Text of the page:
An American wild card papabili?

I’ve already promoted the Google Hangout I was part of during the past weekend, with James Bergin, Captain Jeff Nielsen and Father Roderick Vonhogen, and our papal discussions.

We spoke about the characteristics we think would be useful — or maybe necessary — for the man who will succeed Pope Benedict in the Chair of Peter, and having Captain Jeff from the US meant we naturally talked about the possibility that an American could become Pope. It’s a possibility most people write off as highly unlikely, though Cardinal Timothy Dolan of New York is the American most often cited as a possible pontiff. Others point to Cardinal Donal Wuerl in Washington, DC as more likely.

Father Roderick, though, mentioned an intriguing name: Cardinal Sean O’Malley of Boston, a Capuchin Franciscan. One of the great needs the Church has at the moment is a reformer — not in terms of doctrine, but in terms of the governance of the Church and, even more so, the way the Church has dealt and will continue to deal with the sexual abuse scandal. Cardinal O’Malley was given the unenviable job of trying to restore the reputation of the Church in what is considered Catholicism’s American capital, and also the place that was the epicentre of the abuse crisis in the US. Most observers think he has done a very good job in trying to clean up the Church, from a moral perspective, but also from an administrative and financial perspective, which was crucial following the millions upon millions of dollars that were paid out in settlements with abuse victims.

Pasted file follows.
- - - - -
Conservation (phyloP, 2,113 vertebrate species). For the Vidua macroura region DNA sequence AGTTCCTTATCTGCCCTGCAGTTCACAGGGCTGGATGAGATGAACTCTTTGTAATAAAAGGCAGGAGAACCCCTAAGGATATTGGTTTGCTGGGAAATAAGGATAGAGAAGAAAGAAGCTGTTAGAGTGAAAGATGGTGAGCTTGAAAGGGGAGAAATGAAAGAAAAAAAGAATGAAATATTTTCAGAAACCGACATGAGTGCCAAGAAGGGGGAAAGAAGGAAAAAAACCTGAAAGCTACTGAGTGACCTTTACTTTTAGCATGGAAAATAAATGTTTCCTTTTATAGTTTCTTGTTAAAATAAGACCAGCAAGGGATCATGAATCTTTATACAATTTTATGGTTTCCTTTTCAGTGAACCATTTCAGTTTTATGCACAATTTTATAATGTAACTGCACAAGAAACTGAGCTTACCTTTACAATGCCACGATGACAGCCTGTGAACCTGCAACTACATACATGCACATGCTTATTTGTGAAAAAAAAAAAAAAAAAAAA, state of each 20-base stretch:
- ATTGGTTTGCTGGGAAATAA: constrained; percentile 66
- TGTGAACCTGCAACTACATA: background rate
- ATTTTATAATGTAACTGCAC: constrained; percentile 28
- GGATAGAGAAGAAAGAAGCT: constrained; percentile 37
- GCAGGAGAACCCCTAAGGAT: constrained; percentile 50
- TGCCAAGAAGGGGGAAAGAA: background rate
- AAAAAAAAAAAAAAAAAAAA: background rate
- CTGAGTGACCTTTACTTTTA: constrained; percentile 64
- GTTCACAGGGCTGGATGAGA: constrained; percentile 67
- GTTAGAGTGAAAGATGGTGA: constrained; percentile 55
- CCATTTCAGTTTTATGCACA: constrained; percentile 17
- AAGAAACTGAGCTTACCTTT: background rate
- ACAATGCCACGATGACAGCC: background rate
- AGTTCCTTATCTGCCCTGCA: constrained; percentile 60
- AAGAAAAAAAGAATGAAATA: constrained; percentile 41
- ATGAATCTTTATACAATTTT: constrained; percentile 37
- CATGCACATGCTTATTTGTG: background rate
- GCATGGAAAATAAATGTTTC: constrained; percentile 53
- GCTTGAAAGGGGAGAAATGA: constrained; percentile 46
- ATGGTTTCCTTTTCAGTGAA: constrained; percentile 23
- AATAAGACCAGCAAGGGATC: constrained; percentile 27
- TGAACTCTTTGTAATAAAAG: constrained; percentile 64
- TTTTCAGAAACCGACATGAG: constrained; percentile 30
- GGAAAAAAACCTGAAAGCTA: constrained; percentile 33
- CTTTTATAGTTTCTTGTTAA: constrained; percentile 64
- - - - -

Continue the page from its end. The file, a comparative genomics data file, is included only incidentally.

As I said on the Hangout, it is important that any serious papal contender is squeaky clean in terms of their own sexual conduct, as well as their role as a bishop in dealing with instances of abuse, and preferably in taking decisive action that can objectively be seen as being in the best interests of children and other vulnerable people. Cardinal O’Malley seems to fit the bill in that area.

There are obviously many other characteristics that a future Pope must have, and if you watch the Hangout, you’ll hear what the four of us thought were the important things.

The Boston Catholic Insider has said talk of Cardinal O’Malley as Pope is a pipe dream, and explains why based on the criteria they have outlined — that the Pope must teach, govern and sanctify. They’ve in fact said he should not become Pope.

Meanwhile, a former mayor Miami says Cardinal O’Malley is the man for the job.

It’s interesting to have these discussions and read/hear different points of view. It appears that if a North American becomes Pope, it’ll likely be Canadian Cardinal Marc Ouellet, but as English speakers, and with an American dominance of English-speaking Catholic media, we’ll see plenty more stories about the American candidates in the next couple of weeks.

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5 Responses to An American wild card papabili?

  1. There are so many strong candidates aren’t there. I can see the appeal of someone like Card. O’Malley. However, I can’t see an American pope coming to the fore. For what its worth I think Cardinal Scola will be elected. I think he is quite strong and quite brave not intimidated by anything.

  2. Scola seems the popular choice at the moment, and I think he would be a good choice. As I’ve said and written elsewhere, the argument against a Scola papacy may be his longevity in important episcopal posts and the fact that he’s probably also made some “enemies” along the way. At the risk of overplaying the political comparison, might he be like Hillary Clinton — she had a great number of supporters, but also a lot of detractors, which cost her the 2008 Democratic nomination.

    That’s why I’m leaning towards Ravasi, though he doesn’t have the pastoral experience that seems to be a top priority most experts are calling for.